THE GOOD: Yellowstone National Park has finally been allowed to transfer bison to the Assiniboine and Sioux Tribes of the Fort Peck Indian Reservation in northeastern Montana. The 55 male bison were captured in the park in March 2018, spent 17 months quarantined in Yellowstone, and endured two phases of brucellosis testing. They will be quarantined and tested yet again at Fort Peck before they can roam public lands or transfer to other Tribes.
“Yellowstone buffalo are important to Tribes because they are the genetically-pure descendants of the buffalo our ancestors lived with,” said Tribal Chairman Floyd Azure, in a press release. “The return of the buffalo is a return of our culture. Fort Peck is committed to expanding quarantine and sharing these animals with other Tribes across the country.”
THE BAD: The state of Montana has no tolerance for bison outside Yellowstone. To appease the livestock industry, legislators passed a law making it illegal to move wild bison exposed to brucellosis anywhere except to Montana slaughter houses and research facilities. Thus Yellowstone’s controversial quarantine program is necessary to get brucellosis-free bison out of the park and to the Tribes.
The quarantine program is required by the Interagency Bison Management Plan (IBMP). That plan was written in 2000 by a court-ordered coalition of federal and state agencies: National Park Service, US Forest Service, USDA-Animal & Plant Health Inspection Service, Montana Department of Livestock, and Montana Fish, Wildlife & Parks. Three Native American groups, the InterTribal Buffalo Council, the Confederated Salish & Kootenai Tribes, and the Nez Perce Tribe, joined later.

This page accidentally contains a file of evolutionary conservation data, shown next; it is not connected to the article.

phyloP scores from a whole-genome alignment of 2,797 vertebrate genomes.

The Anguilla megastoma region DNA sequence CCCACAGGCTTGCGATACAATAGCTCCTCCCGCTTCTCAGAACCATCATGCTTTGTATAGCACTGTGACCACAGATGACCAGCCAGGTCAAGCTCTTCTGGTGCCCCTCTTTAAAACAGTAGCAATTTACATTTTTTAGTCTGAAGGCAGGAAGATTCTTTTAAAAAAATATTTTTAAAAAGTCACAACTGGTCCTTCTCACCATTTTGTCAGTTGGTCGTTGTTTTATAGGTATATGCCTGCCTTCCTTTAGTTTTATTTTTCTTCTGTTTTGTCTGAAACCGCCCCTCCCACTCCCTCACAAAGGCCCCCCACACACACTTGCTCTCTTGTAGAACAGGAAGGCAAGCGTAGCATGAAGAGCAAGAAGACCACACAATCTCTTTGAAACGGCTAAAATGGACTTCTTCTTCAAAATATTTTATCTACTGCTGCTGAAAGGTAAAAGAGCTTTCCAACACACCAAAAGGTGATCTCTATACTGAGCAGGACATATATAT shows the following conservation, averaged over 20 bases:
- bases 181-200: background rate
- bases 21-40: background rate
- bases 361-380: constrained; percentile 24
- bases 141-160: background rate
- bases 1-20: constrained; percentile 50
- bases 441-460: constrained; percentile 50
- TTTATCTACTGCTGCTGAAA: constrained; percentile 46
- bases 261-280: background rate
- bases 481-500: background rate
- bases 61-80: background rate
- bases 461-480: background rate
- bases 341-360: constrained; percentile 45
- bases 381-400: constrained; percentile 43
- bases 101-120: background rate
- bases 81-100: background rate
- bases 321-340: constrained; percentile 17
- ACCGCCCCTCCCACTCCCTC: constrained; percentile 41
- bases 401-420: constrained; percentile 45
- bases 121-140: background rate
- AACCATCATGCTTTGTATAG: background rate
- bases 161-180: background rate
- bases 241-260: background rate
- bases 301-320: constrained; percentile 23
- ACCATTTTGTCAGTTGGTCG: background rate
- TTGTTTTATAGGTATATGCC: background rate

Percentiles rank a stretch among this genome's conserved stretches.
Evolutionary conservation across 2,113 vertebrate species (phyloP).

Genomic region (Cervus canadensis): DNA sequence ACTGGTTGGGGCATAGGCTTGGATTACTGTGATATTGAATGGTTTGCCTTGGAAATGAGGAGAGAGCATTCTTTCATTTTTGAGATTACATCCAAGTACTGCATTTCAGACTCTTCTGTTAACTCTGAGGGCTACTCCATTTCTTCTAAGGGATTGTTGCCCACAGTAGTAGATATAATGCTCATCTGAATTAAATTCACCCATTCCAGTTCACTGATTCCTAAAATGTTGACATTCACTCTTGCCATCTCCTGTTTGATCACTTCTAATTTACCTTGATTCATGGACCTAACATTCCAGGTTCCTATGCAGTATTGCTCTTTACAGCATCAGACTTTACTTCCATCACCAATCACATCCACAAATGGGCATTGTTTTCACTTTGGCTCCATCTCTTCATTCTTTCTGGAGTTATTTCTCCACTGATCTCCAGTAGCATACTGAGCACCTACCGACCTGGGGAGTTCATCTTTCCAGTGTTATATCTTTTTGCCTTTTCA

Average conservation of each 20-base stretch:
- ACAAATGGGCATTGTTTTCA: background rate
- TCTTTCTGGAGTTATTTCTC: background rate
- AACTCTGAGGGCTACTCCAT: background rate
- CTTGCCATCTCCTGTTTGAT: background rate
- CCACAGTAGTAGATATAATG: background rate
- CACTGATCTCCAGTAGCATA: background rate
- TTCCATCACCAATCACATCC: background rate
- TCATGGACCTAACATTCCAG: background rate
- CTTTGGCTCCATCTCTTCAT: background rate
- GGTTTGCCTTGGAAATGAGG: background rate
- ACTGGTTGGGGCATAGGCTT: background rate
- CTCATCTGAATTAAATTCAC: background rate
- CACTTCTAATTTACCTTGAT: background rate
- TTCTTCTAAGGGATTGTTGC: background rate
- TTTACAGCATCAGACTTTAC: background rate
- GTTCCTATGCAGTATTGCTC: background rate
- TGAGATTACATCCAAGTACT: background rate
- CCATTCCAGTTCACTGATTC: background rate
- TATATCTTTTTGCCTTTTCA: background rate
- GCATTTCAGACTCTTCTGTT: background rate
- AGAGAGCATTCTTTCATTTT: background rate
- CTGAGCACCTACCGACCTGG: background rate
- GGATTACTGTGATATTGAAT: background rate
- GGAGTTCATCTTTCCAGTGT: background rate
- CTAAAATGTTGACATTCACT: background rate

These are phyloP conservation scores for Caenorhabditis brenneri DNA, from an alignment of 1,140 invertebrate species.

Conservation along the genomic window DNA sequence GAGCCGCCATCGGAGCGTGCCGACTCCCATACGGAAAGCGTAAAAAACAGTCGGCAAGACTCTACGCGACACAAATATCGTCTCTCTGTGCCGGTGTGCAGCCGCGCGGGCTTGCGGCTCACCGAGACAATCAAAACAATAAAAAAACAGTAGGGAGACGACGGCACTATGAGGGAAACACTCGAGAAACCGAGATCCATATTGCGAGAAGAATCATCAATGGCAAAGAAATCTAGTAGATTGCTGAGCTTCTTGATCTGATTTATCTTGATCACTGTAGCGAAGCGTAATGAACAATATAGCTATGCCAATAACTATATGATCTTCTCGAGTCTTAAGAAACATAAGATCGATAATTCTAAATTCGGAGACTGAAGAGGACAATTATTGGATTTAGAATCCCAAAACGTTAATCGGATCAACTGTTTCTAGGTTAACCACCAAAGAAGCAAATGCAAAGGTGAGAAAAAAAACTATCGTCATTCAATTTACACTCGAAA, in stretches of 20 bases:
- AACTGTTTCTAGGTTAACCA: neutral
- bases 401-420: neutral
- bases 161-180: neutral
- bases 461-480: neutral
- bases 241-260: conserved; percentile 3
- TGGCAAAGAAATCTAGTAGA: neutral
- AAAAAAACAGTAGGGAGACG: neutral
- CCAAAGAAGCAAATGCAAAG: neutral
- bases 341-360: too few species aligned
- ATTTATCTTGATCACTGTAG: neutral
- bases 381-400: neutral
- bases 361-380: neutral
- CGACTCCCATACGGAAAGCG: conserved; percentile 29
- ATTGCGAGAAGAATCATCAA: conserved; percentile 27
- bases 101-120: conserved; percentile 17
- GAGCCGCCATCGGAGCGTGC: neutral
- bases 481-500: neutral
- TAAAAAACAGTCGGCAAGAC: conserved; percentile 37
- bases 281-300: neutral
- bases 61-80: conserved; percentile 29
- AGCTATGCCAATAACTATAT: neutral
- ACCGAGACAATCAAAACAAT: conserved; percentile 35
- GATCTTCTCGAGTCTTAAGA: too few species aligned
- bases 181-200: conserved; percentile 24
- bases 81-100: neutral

Every one of those organizations is responsible for IBMP meeting its goals of confining bison within Yellowstone and reducing the park’s population from 5,000 to 3,000 bison.
To meet the goals, the IBMP arranges each winter to remove hundreds of bison. Many are killed just outside the park in a three-month hunting season. More are captured at Yellowstone’s Stephens Creek facility. A few are kept in quarantine so they can eventually be shipped alive to Tribes—as the 55 were. But the majority will be hauled by Tribal members to slaughter houses. The Tribes then share the meat and hides. The capture and slaughter lasts a month or more. All told, the lives of Yellowstone bison are at risk for at least four months each year.
Since 1985 more than 11,500 of Yellowstone’s genetically pure bison have been killed by hunting or slaughter, according to Buffalo Field Campaign.
THE UGLY: Managing Yellowstone’s bison—our national mammal—with confinement and death is done in the name of protecting cattle from brucellosis. But is that really necessary?
Brucellosis can be transmitted from elk or bison to cattle and cause infected livestock to abort calves and ranchers to lose money. But there has never been a documented case of brucellosis transfer from bison to cattle in the wild. Ironically, the transfer originally went in the other direction: cattle transferred brucellosis to bison in the early days of the park when cattle were kept in Yellowstone to provide milk and meat for visitors.
Elk, on the other hand, have transmitted brucellosis to cattle numerous times—with no harm to Montana’s profitable livestock industry. Elk are not confined to the park, are not captured and slaughtered like bison. Elk are not viewed as livestock, are not under the control of the Montana Department of Livestock as bison are once they leave the park. Elk are seen as wildlife, as trophies, to be hunted and mounted. Bison are used as brucellosis scapegoats to be confined and killed.
Award-winning Indie author Rick Lamplugh writes, speaks, and photographs to protect wildlife and wild lands. His bestselling In the Temple of Wolves and the award-winning sequel, Deep into Yellowstone, are available signed from Rick or unsigned on Amazon.
Rick's new book, The Wilds of Aging, is the prequel to In the Temple of Wolves and is available signed or on Amazon.
Bison photo by Rick Lamplugh